In 1975, followers of the Cult of the Last Days are butchered in the Sonoma Desert. In the ensuing investigation and media frenzy, details emerge of the abuses suffered at the hands of the cult’s leader, the sadistic and manipulative Sister Katherine. But that’s not the whole story.
Many years later, indie filmmaker Kyle Freeman is approached by eccentric millionaire and mind, body & spirit entrepreneur Max Solomon to make a documentary about the cult, tracking its history from London to France and finally on to the US. The offer is almost too good to be true, but it quickly becomes clear that Max has not told Kyle the full story.
The details of the cult’s violence is realistic and believable, backed up by references to real-life cults. It’s all too easy to believe, in fact, that there was a real-life Cult of the Last Days living out in the Sonoma Desert and their story has just been hijacked and embellished by Adam Nevill for his own use.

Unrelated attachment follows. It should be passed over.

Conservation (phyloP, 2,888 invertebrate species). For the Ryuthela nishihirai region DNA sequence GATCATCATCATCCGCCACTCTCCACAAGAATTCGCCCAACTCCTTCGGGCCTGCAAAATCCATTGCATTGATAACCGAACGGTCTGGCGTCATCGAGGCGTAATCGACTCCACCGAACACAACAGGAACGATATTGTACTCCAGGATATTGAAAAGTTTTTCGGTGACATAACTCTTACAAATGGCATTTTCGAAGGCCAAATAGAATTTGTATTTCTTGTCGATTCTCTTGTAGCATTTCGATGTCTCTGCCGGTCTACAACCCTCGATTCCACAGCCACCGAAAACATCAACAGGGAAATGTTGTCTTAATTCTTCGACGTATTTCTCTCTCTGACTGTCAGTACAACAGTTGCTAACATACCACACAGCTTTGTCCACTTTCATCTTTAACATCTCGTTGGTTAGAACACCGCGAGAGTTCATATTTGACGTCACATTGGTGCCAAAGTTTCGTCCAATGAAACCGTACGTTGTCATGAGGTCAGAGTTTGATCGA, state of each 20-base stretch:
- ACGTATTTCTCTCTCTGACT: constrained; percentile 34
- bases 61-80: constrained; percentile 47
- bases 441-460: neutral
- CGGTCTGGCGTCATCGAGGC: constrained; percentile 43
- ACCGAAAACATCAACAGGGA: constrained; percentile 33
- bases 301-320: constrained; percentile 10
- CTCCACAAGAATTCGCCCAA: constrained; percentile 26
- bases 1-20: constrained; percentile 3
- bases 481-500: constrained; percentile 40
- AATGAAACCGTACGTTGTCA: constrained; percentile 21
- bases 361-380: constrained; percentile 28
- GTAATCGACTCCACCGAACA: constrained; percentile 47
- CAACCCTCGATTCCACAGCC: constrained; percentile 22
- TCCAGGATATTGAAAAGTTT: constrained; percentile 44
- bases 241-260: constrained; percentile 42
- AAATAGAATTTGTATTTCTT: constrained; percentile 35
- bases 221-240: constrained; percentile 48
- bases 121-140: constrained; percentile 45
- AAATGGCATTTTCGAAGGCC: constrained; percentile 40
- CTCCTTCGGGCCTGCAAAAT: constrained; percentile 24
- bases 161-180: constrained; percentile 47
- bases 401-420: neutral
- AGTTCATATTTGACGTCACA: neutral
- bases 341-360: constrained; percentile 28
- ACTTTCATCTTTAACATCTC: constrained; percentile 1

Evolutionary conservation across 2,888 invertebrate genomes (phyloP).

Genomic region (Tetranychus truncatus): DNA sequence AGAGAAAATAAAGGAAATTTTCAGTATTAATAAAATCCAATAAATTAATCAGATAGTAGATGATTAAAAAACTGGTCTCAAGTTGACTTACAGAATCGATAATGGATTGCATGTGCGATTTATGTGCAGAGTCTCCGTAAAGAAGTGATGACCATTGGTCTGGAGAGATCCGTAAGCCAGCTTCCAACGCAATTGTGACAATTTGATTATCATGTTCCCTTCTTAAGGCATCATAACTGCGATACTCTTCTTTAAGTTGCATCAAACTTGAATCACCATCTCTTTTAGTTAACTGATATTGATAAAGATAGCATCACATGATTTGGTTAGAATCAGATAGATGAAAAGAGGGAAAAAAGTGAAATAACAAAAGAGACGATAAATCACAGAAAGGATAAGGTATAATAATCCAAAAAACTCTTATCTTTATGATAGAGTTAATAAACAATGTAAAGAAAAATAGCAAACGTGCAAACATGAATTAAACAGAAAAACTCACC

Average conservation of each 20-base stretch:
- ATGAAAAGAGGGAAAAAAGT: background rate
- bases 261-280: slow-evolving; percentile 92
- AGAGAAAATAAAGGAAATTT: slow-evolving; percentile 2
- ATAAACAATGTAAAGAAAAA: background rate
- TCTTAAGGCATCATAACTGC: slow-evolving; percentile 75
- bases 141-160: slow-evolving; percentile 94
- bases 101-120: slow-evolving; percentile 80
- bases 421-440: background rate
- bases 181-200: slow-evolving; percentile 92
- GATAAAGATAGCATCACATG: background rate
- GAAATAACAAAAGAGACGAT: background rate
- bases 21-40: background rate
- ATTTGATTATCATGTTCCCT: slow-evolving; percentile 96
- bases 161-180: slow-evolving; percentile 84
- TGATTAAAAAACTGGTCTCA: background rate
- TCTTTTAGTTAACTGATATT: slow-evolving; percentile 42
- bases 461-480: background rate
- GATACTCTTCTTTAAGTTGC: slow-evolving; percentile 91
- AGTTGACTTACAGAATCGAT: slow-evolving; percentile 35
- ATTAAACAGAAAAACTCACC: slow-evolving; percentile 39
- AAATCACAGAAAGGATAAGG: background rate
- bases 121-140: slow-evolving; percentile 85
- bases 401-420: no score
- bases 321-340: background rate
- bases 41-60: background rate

But it’s not all about the cult’s violence and dehumanising tactics: the book is deeply creepy, and the supernatural events intensify as we learn more about them and are hurtled towards the action-backed and terrifying finale. Here Kyle finally comes into his own, and fittingly it’s behind the lens of a camera.
If you like horror novels which are strongly rooted in reality and don’t leave you wondering what the hell is going on, this is the book for you, as are his previous novels Banquet of the Damned and Ritual (both of which are given a nod here, a nice touch). I haven’t got to the author’s other novels yet, but believe me when I say I definitely will be doing so and watching eagerly for future work.